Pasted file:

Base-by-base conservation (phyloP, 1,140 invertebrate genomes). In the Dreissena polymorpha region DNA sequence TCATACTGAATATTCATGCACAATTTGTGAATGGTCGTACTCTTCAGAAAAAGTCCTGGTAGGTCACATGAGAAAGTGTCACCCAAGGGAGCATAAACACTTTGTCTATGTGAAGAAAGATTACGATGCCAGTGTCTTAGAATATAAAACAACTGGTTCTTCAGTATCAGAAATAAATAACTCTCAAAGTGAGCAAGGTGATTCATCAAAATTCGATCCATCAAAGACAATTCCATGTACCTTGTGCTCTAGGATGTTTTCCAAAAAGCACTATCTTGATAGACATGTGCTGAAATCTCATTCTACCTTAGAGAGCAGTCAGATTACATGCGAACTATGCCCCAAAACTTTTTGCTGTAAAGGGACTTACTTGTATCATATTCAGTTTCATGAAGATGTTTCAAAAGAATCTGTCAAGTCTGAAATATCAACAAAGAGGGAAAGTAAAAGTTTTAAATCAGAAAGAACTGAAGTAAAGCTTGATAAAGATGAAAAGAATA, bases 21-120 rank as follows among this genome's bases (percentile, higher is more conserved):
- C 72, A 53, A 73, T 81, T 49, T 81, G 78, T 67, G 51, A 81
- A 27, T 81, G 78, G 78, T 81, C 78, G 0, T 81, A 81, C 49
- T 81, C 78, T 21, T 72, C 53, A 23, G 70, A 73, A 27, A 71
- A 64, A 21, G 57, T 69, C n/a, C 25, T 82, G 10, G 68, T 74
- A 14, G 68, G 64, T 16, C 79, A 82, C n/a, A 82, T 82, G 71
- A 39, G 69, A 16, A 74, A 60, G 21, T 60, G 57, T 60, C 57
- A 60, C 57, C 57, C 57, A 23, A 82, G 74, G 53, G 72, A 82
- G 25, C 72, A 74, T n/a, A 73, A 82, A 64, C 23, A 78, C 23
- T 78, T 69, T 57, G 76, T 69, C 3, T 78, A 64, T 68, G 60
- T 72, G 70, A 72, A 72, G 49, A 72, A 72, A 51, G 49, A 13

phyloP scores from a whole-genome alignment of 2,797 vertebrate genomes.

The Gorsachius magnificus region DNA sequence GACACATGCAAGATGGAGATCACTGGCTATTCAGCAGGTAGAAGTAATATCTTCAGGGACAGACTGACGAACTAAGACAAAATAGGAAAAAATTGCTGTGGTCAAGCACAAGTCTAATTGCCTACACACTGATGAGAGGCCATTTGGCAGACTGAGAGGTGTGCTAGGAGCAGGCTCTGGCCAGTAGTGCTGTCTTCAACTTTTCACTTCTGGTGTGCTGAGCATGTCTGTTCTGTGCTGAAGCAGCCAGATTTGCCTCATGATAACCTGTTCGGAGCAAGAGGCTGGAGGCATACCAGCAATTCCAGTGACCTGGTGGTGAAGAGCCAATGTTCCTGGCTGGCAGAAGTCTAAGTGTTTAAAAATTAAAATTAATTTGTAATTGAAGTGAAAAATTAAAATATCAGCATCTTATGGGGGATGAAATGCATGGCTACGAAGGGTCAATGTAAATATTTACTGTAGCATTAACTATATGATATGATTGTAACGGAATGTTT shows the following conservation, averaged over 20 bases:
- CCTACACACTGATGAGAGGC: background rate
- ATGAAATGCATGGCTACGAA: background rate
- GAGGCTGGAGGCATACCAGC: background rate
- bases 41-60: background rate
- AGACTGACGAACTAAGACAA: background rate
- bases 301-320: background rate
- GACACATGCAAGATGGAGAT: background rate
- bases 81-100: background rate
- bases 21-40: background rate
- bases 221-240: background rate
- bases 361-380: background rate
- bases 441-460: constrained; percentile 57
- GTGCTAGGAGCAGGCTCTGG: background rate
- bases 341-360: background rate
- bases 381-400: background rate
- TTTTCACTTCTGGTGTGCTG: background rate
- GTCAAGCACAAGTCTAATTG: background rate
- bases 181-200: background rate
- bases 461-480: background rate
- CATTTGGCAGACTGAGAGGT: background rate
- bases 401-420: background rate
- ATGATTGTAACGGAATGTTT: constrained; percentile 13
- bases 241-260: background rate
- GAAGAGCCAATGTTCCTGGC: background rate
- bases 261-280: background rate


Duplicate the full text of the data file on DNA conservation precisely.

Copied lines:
Base-by-base conservation (phyloP, 1,140 invertebrate genomes). In the Dreissena polymorpha region DNA sequence TCATACTGAATATTCATGCACAATTTGTGAATGGTCGTACTCTTCAGAAAAAGTCCTGGTAGGTCACATGAGAAAGTGTCACCCAAGGGAGCATAAACACTTTGTCTATGTGAAGAAAGATTACGATGCCAGTGTCTTAGAATATAAAACAACTGGTTCTTCAGTATCAGAAATAAATAACTCTCAAAGTGAGCAAGGTGATTCATCAAAATTCGATCCATCAAAGACAATTCCATGTACCTTGTGCTCTAGGATGTTTTCCAAAAAGCACTATCTTGATAGACATGTGCTGAAATCTCATTCTACCTTAGAGAGCAGTCAGATTACATGCGAACTATGCCCCAAAACTTTTTGCTGTAAAGGGACTTACTTGTATCATATTCAGTTTCATGAAGATGTTTCAAAAGAATCTGTCAAGTCTGAAATATCAACAAAGAGGGAAAGTAAAAGTTTTAAATCAGAAAGAACTGAAGTAAAGCTTGATAAAGATGAAAAGAATA, bases 21-120 rank as follows among this genome's bases (percentile, higher is more conserved):
- C 72, A 53, A 73, T 81, T 49, T 81, G 78, T 67, G 51, A 81
- A 27, T 81, G 78, G 78, T 81, C 78, G 0, T 81, A 81, C 49
- T 81, C 78, T 21, T 72, C 53, A 23, G 70, A 73, A 27, A 71
- A 64, A 21, G 57, T 69, C n/a, C 25, T 82, G 10, G 68, T 74
- A 14, G 68, G 64, T 16, C 79, A 82, C n/a, A 82, T 82, G 71
- A 39, G 69, A 16, A 74, A 60, G 21, T 60, G 57, T 60, C 57
- A 60, C 57, C 57, C 57, A 23, A 82, G 74, G 53, G 72, A 82
- G 25, C 72, A 74, T n/a, A 73, A 82, A 64, C 23, A 78, C 23
- T 78, T 69, T 57, G 76, T 69, C 3, T 78, A 64, T 68, G 60
- T 72, G 70, A 72, A 72, G 49, A 72, A 72, A 51, G 49, A 13

phyloP scores from a whole-genome alignment of 2,797 vertebrate genomes.

The Gorsachius magnificus region DNA sequence GACACATGCAAGATGGAGATCACTGGCTATTCAGCAGGTAGAAGTAATATCTTCAGGGACAGACTGACGAACTAAGACAAAATAGGAAAAAATTGCTGTGGTCAAGCACAAGTCTAATTGCCTACACACTGATGAGAGGCCATTTGGCAGACTGAGAGGTGTGCTAGGAGCAGGCTCTGGCCAGTAGTGCTGTCTTCAACTTTTCACTTCTGGTGTGCTGAGCATGTCTGTTCTGTGCTGAAGCAGCCAGATTTGCCTCATGATAACCTGTTCGGAGCAAGAGGCTGGAGGCATACCAGCAATTCCAGTGACCTGGTGGTGAAGAGCCAATGTTCCTGGCTGGCAGAAGTCTAAGTGTTTAAAAATTAAAATTAATTTGTAATTGAAGTGAAAAATTAAAATATCAGCATCTTATGGGGGATGAAATGCATGGCTACGAAGGGTCAATGTAAATATTTACTGTAGCATTAACTATATGATATGATTGTAACGGAATGTTT shows the following conservation, averaged over 20 bases:
- CCTACACACTGATGAGAGGC: background rate
- ATGAAATGCATGGCTACGAA: background rate
- GAGGCTGGAGGCATACCAGC: background rate
- bases 41-60: background rate
- AGACTGACGAACTAAGACAA: background rate
- bases 301-320: background rate
- GACACATGCAAGATGGAGAT: background rate
- bases 81-100: background rate
- bases 21-40: background rate
- bases 221-240: background rate
- bases 361-380: background rate
- bases 441-460: constrained; percentile 57
- GTGCTAGGAGCAGGCTCTGG: background rate
- bases 341-360: background rate
- bases 381-400: background rate
- TTTTCACTTCTGGTGTGCTG: background rate
- GTCAAGCACAAGTCTAATTG: background rate
- bases 181-200: background rate
- bases 461-480: background rate
- CATTTGGCAGACTGAGAGGT: background rate
- bases 401-420: background rate
- ATGATTGTAACGGAATGTTT: constrained; percentile 13
- bases 241-260: background rate
- GAAGAGCCAATGTTCCTGGC: background rate
- bases 261-280: background rate